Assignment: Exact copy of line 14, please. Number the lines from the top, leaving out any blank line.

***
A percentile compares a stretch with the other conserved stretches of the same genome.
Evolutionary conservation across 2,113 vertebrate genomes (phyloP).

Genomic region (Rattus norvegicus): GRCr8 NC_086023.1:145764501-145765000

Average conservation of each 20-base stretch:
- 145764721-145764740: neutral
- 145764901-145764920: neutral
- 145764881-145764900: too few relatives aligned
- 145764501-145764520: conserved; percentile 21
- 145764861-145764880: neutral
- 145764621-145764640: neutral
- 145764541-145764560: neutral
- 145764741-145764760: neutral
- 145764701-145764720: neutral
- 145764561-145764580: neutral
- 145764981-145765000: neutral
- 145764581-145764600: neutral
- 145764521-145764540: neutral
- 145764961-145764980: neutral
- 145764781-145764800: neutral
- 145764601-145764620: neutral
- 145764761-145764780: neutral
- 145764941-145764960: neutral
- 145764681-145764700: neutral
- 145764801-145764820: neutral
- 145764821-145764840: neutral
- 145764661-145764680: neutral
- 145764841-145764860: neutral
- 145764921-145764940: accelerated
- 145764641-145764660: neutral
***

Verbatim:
- 145764561-145764580: neutral